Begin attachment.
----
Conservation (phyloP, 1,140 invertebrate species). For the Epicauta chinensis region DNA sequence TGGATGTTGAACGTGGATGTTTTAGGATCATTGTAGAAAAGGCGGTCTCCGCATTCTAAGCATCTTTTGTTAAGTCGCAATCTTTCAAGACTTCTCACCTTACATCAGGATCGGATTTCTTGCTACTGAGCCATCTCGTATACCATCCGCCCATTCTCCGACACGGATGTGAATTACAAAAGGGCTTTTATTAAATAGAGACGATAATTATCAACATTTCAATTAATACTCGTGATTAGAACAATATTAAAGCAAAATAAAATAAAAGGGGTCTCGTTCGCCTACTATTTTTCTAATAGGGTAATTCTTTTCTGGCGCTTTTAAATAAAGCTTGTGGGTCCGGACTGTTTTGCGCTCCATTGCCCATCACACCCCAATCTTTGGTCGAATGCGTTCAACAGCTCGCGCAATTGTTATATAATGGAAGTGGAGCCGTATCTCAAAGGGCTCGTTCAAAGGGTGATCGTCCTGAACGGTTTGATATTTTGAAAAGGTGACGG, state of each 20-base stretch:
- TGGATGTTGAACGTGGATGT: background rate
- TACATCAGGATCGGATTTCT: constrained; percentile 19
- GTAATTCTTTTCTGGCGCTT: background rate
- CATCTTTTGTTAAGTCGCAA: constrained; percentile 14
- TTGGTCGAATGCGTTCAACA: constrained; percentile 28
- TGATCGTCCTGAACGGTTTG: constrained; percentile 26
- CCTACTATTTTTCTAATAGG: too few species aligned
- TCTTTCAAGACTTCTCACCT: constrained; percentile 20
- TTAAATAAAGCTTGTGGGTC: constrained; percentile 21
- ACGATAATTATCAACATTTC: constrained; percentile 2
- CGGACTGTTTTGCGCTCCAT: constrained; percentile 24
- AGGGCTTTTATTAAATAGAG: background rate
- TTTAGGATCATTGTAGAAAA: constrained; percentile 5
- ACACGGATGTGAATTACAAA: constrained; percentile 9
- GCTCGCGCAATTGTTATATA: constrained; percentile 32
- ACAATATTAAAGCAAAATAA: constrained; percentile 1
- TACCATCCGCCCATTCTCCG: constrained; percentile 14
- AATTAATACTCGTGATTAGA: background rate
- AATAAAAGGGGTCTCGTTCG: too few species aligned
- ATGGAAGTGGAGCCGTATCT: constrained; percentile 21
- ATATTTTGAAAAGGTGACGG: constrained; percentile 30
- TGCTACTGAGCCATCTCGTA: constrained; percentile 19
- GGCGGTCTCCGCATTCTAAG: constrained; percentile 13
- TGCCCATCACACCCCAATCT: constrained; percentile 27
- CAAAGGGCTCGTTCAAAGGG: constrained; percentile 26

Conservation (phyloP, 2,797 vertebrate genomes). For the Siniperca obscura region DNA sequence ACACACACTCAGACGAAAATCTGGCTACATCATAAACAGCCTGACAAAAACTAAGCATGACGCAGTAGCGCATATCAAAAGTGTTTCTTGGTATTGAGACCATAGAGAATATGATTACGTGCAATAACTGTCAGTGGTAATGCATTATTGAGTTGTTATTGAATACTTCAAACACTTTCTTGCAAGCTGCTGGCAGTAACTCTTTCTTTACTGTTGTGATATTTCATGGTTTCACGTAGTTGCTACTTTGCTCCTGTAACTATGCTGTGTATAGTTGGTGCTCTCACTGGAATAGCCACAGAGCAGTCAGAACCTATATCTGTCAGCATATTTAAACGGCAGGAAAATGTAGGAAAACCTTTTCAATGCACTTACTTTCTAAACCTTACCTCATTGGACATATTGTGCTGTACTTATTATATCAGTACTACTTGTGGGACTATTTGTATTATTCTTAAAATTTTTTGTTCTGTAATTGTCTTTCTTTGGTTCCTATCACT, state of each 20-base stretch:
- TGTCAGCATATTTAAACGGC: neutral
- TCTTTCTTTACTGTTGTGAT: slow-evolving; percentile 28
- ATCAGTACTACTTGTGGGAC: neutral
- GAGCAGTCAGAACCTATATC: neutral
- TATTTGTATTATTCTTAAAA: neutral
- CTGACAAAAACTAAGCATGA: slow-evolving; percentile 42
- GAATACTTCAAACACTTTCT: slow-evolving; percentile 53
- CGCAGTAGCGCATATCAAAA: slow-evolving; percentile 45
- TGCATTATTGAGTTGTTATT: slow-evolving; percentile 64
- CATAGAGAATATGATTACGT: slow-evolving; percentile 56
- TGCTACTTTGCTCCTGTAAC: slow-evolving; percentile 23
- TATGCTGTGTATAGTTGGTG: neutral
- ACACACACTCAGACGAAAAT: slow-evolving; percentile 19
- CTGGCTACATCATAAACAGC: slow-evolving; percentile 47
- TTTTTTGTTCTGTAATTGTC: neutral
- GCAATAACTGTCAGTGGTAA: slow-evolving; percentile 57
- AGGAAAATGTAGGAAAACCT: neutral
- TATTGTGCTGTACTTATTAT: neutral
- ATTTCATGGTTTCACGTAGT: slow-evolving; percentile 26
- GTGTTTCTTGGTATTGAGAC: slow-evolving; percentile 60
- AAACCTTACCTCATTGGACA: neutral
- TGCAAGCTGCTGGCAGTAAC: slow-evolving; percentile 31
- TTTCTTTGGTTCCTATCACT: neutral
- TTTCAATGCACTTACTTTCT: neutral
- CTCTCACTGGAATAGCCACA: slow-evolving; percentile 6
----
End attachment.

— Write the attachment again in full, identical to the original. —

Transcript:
Conservation (phyloP, 1,140 invertebrate species). For the Epicauta chinensis region DNA sequence TGGATGTTGAACGTGGATGTTTTAGGATCATTGTAGAAAAGGCGGTCTCCGCATTCTAAGCATCTTTTGTTAAGTCGCAATCTTTCAAGACTTCTCACCTTACATCAGGATCGGATTTCTTGCTACTGAGCCATCTCGTATACCATCCGCCCATTCTCCGACACGGATGTGAATTACAAAAGGGCTTTTATTAAATAGAGACGATAATTATCAACATTTCAATTAATACTCGTGATTAGAACAATATTAAAGCAAAATAAAATAAAAGGGGTCTCGTTCGCCTACTATTTTTCTAATAGGGTAATTCTTTTCTGGCGCTTTTAAATAAAGCTTGTGGGTCCGGACTGTTTTGCGCTCCATTGCCCATCACACCCCAATCTTTGGTCGAATGCGTTCAACAGCTCGCGCAATTGTTATATAATGGAAGTGGAGCCGTATCTCAAAGGGCTCGTTCAAAGGGTGATCGTCCTGAACGGTTTGATATTTTGAAAAGGTGACGG, state of each 20-base stretch:
- TGGATGTTGAACGTGGATGT: background rate
- TACATCAGGATCGGATTTCT: constrained; percentile 19
- GTAATTCTTTTCTGGCGCTT: background rate
- CATCTTTTGTTAAGTCGCAA: constrained; percentile 14
- TTGGTCGAATGCGTTCAACA: constrained; percentile 28
- TGATCGTCCTGAACGGTTTG: constrained; percentile 26
- CCTACTATTTTTCTAATAGG: too few species aligned
- TCTTTCAAGACTTCTCACCT: constrained; percentile 20
- TTAAATAAAGCTTGTGGGTC: constrained; percentile 21
- ACGATAATTATCAACATTTC: constrained; percentile 2
- CGGACTGTTTTGCGCTCCAT: constrained; percentile 24
- AGGGCTTTTATTAAATAGAG: background rate
- TTTAGGATCATTGTAGAAAA: constrained; percentile 5
- ACACGGATGTGAATTACAAA: constrained; percentile 9
- GCTCGCGCAATTGTTATATA: constrained; percentile 32
- ACAATATTAAAGCAAAATAA: constrained; percentile 1
- TACCATCCGCCCATTCTCCG: constrained; percentile 14
- AATTAATACTCGTGATTAGA: background rate
- AATAAAAGGGGTCTCGTTCG: too few species aligned
- ATGGAAGTGGAGCCGTATCT: constrained; percentile 21
- ATATTTTGAAAAGGTGACGG: constrained; percentile 30
- TGCTACTGAGCCATCTCGTA: constrained; percentile 19
- GGCGGTCTCCGCATTCTAAG: constrained; percentile 13
- TGCCCATCACACCCCAATCT: constrained; percentile 27
- CAAAGGGCTCGTTCAAAGGG: constrained; percentile 26

Conservation (phyloP, 2,797 vertebrate genomes). For the Siniperca obscura region DNA sequence ACACACACTCAGACGAAAATCTGGCTACATCATAAACAGCCTGACAAAAACTAAGCATGACGCAGTAGCGCATATCAAAAGTGTTTCTTGGTATTGAGACCATAGAGAATATGATTACGTGCAATAACTGTCAGTGGTAATGCATTATTGAGTTGTTATTGAATACTTCAAACACTTTCTTGCAAGCTGCTGGCAGTAACTCTTTCTTTACTGTTGTGATATTTCATGGTTTCACGTAGTTGCTACTTTGCTCCTGTAACTATGCTGTGTATAGTTGGTGCTCTCACTGGAATAGCCACAGAGCAGTCAGAACCTATATCTGTCAGCATATTTAAACGGCAGGAAAATGTAGGAAAACCTTTTCAATGCACTTACTTTCTAAACCTTACCTCATTGGACATATTGTGCTGTACTTATTATATCAGTACTACTTGTGGGACTATTTGTATTATTCTTAAAATTTTTTGTTCTGTAATTGTCTTTCTTTGGTTCCTATCACT, state of each 20-base stretch:
- TGTCAGCATATTTAAACGGC: neutral
- TCTTTCTTTACTGTTGTGAT: slow-evolving; percentile 28
- ATCAGTACTACTTGTGGGAC: neutral
- GAGCAGTCAGAACCTATATC: neutral
- TATTTGTATTATTCTTAAAA: neutral
- CTGACAAAAACTAAGCATGA: slow-evolving; percentile 42
- GAATACTTCAAACACTTTCT: slow-evolving; percentile 53
- CGCAGTAGCGCATATCAAAA: slow-evolving; percentile 45
- TGCATTATTGAGTTGTTATT: slow-evolving; percentile 64
- CATAGAGAATATGATTACGT: slow-evolving; percentile 56
- TGCTACTTTGCTCCTGTAAC: slow-evolving; percentile 23
- TATGCTGTGTATAGTTGGTG: neutral
- ACACACACTCAGACGAAAAT: slow-evolving; percentile 19
- CTGGCTACATCATAAACAGC: slow-evolving; percentile 47
- TTTTTTGTTCTGTAATTGTC: neutral
- GCAATAACTGTCAGTGGTAA: slow-evolving; percentile 57
- AGGAAAATGTAGGAAAACCT: neutral
- TATTGTGCTGTACTTATTAT: neutral
- ATTTCATGGTTTCACGTAGT: slow-evolving; percentile 26
- GTGTTTCTTGGTATTGAGAC: slow-evolving; percentile 60
- AAACCTTACCTCATTGGACA: neutral
- TGCAAGCTGCTGGCAGTAAC: slow-evolving; percentile 31
- TTTCTTTGGTTCCTATCACT: neutral
- TTTCAATGCACTTACTTTCT: neutral
- CTCTCACTGGAATAGCCACA: slow-evolving; percentile 6